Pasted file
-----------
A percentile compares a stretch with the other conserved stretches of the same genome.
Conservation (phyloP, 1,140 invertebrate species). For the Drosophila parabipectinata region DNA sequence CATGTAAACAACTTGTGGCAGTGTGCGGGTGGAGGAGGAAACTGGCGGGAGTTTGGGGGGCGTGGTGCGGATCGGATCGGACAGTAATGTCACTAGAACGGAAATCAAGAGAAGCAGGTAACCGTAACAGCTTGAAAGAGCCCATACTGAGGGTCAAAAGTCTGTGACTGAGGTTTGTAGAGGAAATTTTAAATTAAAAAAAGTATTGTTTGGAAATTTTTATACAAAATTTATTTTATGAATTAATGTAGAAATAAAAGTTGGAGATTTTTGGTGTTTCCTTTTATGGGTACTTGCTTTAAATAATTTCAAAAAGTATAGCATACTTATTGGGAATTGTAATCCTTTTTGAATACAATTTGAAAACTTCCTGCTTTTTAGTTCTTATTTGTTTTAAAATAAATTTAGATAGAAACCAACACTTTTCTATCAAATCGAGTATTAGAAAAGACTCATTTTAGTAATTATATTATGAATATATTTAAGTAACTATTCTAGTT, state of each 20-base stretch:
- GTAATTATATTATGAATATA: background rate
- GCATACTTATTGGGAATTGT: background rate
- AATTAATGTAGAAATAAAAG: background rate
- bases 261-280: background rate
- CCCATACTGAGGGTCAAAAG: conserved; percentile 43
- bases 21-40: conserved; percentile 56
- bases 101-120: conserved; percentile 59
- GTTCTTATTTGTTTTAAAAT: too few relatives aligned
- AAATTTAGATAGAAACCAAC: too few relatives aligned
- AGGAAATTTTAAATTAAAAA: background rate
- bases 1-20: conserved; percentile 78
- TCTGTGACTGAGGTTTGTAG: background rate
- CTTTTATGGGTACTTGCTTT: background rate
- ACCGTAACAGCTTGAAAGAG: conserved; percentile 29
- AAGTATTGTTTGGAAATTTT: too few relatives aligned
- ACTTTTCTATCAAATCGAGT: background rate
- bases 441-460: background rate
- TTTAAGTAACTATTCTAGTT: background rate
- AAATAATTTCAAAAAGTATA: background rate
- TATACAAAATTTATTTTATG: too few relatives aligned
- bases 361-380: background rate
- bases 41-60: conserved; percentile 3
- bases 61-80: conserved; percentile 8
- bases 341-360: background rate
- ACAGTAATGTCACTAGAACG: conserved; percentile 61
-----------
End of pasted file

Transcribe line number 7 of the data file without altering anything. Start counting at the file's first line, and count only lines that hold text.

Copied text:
- CCCATACTGAGGGTCAAAAG: conserved; percentile 43